The supercontinent of the future, pollutants from laundry detergent and more in this week’s news
Clouds intensify soot’s Arctic heating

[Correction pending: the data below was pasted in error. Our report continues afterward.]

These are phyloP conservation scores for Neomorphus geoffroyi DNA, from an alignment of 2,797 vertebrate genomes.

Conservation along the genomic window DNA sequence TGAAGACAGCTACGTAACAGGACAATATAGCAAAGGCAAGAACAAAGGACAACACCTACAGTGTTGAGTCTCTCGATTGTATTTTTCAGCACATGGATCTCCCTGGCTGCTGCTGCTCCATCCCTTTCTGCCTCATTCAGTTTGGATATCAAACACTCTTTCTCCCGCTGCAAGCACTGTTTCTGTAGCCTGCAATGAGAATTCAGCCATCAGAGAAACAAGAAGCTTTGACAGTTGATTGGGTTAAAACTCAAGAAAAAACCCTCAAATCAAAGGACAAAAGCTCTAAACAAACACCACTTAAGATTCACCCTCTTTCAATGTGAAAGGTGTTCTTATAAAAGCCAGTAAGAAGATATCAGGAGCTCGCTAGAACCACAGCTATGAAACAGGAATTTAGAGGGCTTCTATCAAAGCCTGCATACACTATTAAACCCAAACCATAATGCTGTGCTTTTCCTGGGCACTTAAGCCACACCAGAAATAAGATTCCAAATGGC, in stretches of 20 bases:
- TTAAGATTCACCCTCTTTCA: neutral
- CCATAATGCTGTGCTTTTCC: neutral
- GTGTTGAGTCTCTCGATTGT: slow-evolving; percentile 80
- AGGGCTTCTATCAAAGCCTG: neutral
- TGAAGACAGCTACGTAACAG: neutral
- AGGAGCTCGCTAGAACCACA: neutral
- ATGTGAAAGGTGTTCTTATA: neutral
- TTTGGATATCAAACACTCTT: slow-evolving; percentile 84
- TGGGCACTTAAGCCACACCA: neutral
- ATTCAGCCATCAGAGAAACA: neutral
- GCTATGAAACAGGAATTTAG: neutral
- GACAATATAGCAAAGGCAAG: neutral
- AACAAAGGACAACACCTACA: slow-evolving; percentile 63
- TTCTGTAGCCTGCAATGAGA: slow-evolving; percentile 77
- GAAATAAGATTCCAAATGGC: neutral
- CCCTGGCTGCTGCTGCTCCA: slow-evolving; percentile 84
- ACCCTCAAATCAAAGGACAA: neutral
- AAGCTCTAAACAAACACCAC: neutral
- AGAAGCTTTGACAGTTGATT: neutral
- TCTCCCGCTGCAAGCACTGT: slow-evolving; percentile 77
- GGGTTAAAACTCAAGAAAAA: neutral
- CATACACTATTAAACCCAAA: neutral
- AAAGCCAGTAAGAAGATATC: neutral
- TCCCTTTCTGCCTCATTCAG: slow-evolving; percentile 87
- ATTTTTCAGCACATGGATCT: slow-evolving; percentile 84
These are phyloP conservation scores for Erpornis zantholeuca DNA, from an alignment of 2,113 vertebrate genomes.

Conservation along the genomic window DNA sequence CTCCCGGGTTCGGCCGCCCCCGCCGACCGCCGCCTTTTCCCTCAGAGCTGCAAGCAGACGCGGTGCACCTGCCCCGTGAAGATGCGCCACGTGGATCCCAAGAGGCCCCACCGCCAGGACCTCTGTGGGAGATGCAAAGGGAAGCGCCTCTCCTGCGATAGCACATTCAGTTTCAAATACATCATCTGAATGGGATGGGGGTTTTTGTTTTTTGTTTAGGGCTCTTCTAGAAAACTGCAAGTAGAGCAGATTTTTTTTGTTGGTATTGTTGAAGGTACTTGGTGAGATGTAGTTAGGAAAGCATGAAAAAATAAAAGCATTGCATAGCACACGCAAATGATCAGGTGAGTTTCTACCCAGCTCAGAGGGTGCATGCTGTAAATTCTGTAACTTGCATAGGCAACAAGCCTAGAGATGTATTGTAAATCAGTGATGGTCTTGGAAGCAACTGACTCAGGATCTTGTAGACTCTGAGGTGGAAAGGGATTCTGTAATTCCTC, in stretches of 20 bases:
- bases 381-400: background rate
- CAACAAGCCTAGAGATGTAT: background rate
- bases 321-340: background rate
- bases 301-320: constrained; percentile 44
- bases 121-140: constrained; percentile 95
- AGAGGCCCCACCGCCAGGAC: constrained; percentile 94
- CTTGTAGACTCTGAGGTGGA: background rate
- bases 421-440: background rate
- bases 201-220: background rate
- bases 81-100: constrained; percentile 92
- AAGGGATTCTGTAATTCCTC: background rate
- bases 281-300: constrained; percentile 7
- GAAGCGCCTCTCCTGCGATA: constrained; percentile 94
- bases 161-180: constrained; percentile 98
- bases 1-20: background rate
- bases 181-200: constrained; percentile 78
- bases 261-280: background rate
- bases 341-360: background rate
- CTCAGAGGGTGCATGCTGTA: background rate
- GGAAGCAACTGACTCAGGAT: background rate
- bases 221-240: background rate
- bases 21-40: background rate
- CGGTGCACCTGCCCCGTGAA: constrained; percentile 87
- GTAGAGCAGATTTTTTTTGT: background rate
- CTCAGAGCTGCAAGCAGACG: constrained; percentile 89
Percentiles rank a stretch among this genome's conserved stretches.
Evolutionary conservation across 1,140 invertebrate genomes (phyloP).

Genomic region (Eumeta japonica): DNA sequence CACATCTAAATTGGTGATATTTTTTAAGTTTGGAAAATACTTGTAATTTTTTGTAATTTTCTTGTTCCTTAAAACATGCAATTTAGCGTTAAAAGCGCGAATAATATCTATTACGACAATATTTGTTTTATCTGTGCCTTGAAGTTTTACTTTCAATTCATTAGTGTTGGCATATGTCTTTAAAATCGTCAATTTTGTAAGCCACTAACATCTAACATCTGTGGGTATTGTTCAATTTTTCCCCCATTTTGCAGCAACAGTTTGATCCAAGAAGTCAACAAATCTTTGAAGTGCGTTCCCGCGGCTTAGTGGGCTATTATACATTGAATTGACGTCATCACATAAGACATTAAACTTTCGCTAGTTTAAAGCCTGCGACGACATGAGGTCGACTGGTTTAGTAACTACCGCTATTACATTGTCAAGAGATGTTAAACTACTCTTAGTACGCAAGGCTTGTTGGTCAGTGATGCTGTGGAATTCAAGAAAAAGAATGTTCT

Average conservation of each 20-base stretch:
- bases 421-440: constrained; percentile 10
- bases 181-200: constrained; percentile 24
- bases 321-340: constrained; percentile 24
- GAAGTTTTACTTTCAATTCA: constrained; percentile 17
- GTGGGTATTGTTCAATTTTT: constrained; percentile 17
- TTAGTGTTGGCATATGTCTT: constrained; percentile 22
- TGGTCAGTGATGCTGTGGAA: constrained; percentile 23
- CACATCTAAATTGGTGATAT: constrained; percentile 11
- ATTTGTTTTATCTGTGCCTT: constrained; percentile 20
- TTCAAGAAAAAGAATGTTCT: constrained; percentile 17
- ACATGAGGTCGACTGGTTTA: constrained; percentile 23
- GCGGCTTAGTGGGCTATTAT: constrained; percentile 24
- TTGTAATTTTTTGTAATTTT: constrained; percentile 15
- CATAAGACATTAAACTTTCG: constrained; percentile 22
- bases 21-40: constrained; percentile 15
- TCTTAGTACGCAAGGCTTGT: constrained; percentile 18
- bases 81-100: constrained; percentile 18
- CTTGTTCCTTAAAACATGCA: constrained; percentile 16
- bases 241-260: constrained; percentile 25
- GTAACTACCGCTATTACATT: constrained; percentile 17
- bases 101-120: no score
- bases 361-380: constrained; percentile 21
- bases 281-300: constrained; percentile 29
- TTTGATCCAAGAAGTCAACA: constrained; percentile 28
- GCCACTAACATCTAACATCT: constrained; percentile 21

Reining in soot production could dramatically slow Arctic warming, Mark Jacobson of Stanford University reported August 31 in Denver at the American Chemical Society’s national meeting. Soot’s presence in water droplets heats clouds much more than it does the black carbon particles between cloud droplets, new computer analyses show — which Jacobson says “helps to explain the burning off of clouds in polluted regions.” Once clouds disappear, more sunlight reaches the surface to melt sea ice and warm Arctic waters. But curbing all soot that now wafts into the Arctic could within 15 years eliminate 15 to 20 percent of the total warming contribution to the region, which could reduce the net temperature rise by 50 percent, his computer projections indicate. —Janet Raloff
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